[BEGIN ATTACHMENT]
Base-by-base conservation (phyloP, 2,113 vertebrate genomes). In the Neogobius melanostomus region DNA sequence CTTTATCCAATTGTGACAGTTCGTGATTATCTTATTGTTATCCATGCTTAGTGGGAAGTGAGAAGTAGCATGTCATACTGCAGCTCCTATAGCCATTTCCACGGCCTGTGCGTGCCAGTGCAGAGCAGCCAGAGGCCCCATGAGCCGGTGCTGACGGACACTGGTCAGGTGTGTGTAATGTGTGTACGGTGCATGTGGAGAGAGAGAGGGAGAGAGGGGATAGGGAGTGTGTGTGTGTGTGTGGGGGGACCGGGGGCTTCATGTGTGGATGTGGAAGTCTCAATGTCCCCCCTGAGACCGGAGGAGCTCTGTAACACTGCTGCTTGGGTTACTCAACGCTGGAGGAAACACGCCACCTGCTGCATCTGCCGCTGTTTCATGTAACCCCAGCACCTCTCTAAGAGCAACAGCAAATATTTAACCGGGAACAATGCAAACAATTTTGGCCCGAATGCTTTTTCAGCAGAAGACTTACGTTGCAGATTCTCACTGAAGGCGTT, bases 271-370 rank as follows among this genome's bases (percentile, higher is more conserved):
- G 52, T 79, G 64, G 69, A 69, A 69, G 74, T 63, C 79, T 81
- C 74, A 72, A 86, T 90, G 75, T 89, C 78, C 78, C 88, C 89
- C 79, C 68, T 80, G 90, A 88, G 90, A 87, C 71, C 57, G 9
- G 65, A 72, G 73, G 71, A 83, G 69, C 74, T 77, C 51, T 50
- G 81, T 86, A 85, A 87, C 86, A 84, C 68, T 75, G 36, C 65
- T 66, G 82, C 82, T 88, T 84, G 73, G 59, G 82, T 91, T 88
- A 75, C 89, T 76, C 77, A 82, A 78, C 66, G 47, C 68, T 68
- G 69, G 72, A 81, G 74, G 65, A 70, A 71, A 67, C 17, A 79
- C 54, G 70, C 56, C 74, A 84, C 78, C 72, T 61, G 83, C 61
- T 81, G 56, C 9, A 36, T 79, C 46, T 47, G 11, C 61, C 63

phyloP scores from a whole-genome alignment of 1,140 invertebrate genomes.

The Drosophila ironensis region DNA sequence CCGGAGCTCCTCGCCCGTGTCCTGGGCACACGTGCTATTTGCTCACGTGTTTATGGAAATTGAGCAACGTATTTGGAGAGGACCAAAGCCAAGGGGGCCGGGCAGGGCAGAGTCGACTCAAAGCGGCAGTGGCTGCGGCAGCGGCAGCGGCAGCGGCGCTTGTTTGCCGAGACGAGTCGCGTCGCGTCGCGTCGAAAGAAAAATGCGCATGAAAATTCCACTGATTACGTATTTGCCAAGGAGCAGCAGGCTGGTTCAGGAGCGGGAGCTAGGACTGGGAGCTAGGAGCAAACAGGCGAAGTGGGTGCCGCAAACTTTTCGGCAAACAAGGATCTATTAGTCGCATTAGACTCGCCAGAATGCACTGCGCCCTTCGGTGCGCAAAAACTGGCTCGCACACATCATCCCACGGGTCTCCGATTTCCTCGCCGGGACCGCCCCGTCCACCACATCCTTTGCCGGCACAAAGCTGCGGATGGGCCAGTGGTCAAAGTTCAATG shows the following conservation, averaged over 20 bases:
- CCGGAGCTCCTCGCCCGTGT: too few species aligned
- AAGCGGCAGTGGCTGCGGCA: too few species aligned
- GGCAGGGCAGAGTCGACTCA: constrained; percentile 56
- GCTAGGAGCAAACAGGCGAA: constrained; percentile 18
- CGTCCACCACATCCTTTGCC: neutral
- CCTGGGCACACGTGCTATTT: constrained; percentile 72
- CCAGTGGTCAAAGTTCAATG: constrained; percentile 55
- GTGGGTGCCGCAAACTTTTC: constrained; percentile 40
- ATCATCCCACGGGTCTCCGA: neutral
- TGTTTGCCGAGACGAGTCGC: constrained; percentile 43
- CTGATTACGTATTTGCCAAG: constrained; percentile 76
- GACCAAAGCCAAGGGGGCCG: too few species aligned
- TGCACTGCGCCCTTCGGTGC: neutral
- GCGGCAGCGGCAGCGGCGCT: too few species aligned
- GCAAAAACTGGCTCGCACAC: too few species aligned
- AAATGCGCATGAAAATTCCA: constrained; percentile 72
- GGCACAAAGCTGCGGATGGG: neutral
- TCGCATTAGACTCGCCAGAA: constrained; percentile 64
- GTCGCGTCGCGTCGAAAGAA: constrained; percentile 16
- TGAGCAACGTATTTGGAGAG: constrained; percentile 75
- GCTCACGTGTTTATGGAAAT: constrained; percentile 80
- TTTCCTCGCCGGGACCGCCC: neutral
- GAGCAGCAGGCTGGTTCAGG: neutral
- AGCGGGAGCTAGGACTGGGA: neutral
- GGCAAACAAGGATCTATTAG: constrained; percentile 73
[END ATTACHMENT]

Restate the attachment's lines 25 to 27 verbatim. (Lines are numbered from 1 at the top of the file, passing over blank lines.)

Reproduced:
- GACCAAAGCCAAGGGGGCCG: too few species aligned
- TGCACTGCGCCCTTCGGTGC: neutral
- GCGGCAGCGGCAGCGGCGCT: too few species aligned